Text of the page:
I think it is the case that we love flowers and hate weeds. Our love or hate does not affect what will happen. It is irrelevent.

A weed in one country is a flower in another. Same plant.

The problem is not with the plant. The problem is with our desire.

6:54 PM, January 07, 2006  
Blogger Chris said...

lone wolf- Flowers and weeds- Stuff happens. We live, we die, we fall, we flourish.
My thinking on what Dogen is trying to say is that no matter all the philosophies we discuss, it simply comes down to flowers falling and weeds flourishing- the reality we all have to live with.
Yes, good or bad, we all die. Yet what I love about Buddhism is that we can be good for no other reason than good itself. No rewards of heaven, paradise, or being reborn as a king. Just goodness for goodness sake- a selfless good, something that flows naturally. To be able to see that flowers falling is no different from weeds flourishing. To see that life AND death are the universe's manifestation and we can fear and loathe or rejoice and love but as JZD said "It is irrelevant". Yet our fear, loathing, rejoicing and loving is also part of that manifestation. We need not try to live without it.
Irrelevant as my feelings may be, I will still love the flowers and damn the weeds...

8:54 PM, January 07, 2006  
Blogger Shonin said...

For those you who aren't aware of it, can I just draw your attention to this great overview of Gudo Nishijima's interpretation of the Shobogenzo here:

Understanding the Shobogenzo

I hope you don't mind me doing that Gudo Nishijima.

9:51 PM, January 08, 2006  
Blogger Ken said...

Hi Adrian, thought I would chime in here...I have read some of Master Gudo's complete works so I have a pretty good idea of where he's coming from...and the direction the blog will be going, so stay tuned, it gets good!

In very short summation, the 4 philosiphies (or 3 phil. and one reality) are idealism, materialism, the philosophy of action and reality itself. The best analogy I ever heard to sum up this long and complicated topic was this (from Master Gudo):
Consider idealism (subjectivity) and materialism (objectivity) existing at opposite points on a single line. The normal human mode is to bounce back and forth between the two of these...basically going back and forth and checking between the way our thoughts tell us the world should be and what our senses are actually conveying to us. Obviously, this is where suffering the contrast between these two. Now, if we draw an apex up from these two points, we form a traingle, and at the tip of the triangle is the philosophy of action, the philosophy of Buddhism. However, at this point, it is still 2 dimensional philosophy in the realm of thought. Buddhism, when it ceases to be even "Buddhism" , turns this triangle into a 3-dimensional pyramid, which is reality fall and weeds flourish.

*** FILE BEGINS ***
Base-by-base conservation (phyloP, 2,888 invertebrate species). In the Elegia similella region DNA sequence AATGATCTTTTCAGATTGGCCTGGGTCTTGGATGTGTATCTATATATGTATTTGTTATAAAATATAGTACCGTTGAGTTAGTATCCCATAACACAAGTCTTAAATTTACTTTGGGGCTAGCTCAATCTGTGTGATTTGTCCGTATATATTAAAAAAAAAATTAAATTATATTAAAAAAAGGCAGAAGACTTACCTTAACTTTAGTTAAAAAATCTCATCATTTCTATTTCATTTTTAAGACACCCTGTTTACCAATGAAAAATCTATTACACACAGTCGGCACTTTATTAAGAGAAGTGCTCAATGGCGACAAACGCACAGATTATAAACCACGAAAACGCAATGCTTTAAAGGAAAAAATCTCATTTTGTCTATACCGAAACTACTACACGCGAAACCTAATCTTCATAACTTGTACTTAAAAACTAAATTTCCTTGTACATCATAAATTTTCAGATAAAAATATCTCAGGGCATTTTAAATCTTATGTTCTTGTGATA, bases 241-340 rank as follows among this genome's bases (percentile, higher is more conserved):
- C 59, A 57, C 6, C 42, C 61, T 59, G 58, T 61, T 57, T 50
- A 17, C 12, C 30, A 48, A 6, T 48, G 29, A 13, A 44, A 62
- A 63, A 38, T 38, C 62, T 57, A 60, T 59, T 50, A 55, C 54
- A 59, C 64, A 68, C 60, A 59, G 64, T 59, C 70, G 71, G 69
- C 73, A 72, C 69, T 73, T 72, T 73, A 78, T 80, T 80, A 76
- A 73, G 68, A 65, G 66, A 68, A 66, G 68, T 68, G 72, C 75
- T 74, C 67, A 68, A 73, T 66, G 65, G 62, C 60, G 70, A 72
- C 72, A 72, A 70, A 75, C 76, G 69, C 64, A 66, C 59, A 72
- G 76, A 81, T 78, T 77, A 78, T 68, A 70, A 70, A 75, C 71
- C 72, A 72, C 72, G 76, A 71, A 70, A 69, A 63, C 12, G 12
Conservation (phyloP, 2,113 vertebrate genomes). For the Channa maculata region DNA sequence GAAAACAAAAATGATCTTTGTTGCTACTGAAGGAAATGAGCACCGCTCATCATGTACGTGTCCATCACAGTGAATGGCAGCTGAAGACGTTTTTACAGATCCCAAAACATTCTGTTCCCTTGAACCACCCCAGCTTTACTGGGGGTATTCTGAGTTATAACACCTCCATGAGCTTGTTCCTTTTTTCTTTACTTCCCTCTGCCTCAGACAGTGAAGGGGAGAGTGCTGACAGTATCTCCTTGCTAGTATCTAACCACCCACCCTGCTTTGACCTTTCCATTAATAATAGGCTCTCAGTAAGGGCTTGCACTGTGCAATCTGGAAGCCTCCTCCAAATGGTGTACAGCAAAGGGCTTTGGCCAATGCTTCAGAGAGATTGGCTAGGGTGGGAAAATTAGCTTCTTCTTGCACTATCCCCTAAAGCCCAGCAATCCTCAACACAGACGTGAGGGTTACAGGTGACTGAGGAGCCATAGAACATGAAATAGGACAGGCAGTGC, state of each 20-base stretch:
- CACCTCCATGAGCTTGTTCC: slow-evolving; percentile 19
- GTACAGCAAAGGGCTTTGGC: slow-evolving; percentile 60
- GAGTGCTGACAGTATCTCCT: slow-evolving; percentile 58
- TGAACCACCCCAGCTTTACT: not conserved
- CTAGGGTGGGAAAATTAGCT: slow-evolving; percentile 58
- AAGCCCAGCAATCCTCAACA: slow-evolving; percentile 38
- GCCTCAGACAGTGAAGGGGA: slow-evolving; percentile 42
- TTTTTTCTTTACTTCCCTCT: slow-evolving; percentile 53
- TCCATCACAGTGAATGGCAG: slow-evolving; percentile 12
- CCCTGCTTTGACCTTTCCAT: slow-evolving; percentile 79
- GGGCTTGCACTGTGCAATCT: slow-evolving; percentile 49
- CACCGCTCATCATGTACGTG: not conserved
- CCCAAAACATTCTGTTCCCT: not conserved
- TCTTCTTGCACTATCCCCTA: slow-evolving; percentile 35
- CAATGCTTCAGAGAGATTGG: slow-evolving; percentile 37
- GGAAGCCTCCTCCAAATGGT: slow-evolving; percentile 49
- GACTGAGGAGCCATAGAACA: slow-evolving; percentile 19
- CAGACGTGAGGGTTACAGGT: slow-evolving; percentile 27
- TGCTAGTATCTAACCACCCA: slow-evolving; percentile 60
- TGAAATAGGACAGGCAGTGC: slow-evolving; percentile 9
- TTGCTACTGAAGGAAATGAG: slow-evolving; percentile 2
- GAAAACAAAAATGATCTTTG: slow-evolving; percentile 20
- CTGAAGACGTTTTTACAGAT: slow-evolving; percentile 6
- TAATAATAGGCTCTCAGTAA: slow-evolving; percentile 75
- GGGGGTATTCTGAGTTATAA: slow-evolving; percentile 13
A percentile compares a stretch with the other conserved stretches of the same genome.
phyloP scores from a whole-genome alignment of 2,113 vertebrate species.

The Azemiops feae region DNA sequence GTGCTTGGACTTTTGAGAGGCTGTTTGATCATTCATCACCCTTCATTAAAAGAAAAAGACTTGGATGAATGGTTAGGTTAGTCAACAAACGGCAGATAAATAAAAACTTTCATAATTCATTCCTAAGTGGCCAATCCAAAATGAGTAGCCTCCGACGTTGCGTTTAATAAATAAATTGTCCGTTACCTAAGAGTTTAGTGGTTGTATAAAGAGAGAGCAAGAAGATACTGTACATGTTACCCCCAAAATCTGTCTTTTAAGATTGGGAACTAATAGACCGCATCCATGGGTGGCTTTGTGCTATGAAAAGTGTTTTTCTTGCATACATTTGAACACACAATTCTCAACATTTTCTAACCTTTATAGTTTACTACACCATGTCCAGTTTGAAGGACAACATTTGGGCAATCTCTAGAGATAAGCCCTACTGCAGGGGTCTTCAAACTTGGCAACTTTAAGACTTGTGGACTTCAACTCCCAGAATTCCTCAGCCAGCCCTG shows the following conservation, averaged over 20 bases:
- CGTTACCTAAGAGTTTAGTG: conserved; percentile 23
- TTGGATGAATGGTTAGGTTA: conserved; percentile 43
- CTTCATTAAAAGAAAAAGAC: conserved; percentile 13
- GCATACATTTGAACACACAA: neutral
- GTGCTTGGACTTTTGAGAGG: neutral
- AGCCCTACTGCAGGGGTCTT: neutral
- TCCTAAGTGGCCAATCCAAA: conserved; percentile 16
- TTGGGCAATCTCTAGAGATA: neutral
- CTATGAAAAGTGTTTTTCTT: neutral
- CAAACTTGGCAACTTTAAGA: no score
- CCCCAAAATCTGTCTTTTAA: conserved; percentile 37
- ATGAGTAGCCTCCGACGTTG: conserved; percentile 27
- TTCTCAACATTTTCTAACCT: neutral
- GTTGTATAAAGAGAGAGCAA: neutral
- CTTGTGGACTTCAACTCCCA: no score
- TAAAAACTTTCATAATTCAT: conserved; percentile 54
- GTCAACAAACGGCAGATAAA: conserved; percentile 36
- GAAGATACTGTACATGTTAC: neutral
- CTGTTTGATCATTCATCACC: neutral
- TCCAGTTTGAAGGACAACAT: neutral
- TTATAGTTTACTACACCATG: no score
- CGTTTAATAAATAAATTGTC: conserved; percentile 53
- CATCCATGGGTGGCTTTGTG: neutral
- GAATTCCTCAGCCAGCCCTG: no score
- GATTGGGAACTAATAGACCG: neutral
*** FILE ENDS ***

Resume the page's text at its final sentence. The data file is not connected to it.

This is a tip of the iceberg description, but I hope it helped.

11:08 PM, January 09, 2006  
Blogger timbo said...

the very 4 sentences in the openning text of the genjokoan
sound too complicated to grasp.I belive Dogen is a great master and I have no doubt that the man is trying to say something very important but I doubt if any one
of the people who claim to understood it really do.

3:21 PM, January 20, 2006  
Blogger Shonin said...


My previous link to Nishijima's article doesn't seem to work now. Here's a new link:

Understanding the Shobogenzo

9:18 PM, January 24, 2006  
Blogger GUDO NISHIJIMA said...

For Lone Wolf San

When we think about the Four Philosophies, we have to always think absolutely the dimenssional differehce among the four philosophies. For example, when we think about cause and effect, because the rule of cause and effect belongs to the materialistic dimension, we should never mix the problem of cause and effect with the problem of the real act at the present moment. Of course we can think about the problem of an abstract concept of action together with abstract concepts of cause and effect in the common dimension of intellectual consideration.
But in the case of Buddhism we think everything on the bases of dimensionally different philosophical viewpoints. In the western philosophies it is completely impossible for us to permit such a kind of strange thinking method at all. For example if we believe in idealism, we can never permit to believe in materialism. However in Buddhism we permit the coexistence of four dimensionally different philosophies together, and at the same time it is never be permited the mixture of dimensionally different philosophies at all.

For Adrian San

First, when I read the traditional interpretation of the Four Noble Truth in Hina-yana Buddhism, I didn't accept such a strange interpretation at all.
Second, when I read the four philosophies in Shobogenzo, I accept that the interpretation of four philosophies in Shobogenzo are just the Truth.
Third, I understood that the Four Noble Truth in Hina-yana Buddhism should be understood on the basis of Master Dogen's interpretations in Shobogenzo.
Fourth, I interpret the meaning of the Four Noble Truth in the Hina-yana Buddhism as the same meaning of the four philosophies in Shobogenzo.

For JohnZenDoe San

What you says that "Our love or hate does not affect what will happen. It is irrelevent," belong to the same viewpoint of materialism, which is described in the second sentence of the first pragraph of Genjo-koan in Shobogenzo as "When the myriad dharmas are each not of the self, there is no delusion and no realization, no buddhas and no ordinary beings, no life and no death."
What you says that "A weed in one country is a flower in another. Same plant," is expression in the subjectivism, that is idealism.
Therefore, you have come back to your original basis, that "The problem is not with the plant. The problem is with your desire," and so you has come back to your original basis of idealism at last again.

For Chris H San

I think that what you have desribed here is just Buddhist Realism.

Excuse me, but are you Miss Chris Homer, who lived in Dogen Sangha in Ichikawa at the begining term of it?

For Justin San

Thank you very much for you having used "Understanding the Shobogenzo."

For Ken San

Thank you very much for your beautiful and exact explanation of fundamental Buddhist philosophy relying upon my original explanation. Your explanation is much more beautiful than mine.

For timbo San

It is true that Reality can never be described with words, and it is true. But the great thinker of Buddhism Master Dogen fortunately had so srong intention to describe the Buddhist realistic philosophy with words for all human beings, who would live in future, and I think that he has perfectly succeeded in such a superhuman job at last because of his enormously excellent ability and incredibly hard efforts. Therefore I would like to prostrate myself in front of him wholeheartedly so many times to express my so deep thanks until my death.

For Justin San

Thank very much for your kindness to utilize my "Understanding the Shobogenzo", again.

2:35 PM, April 27, 2006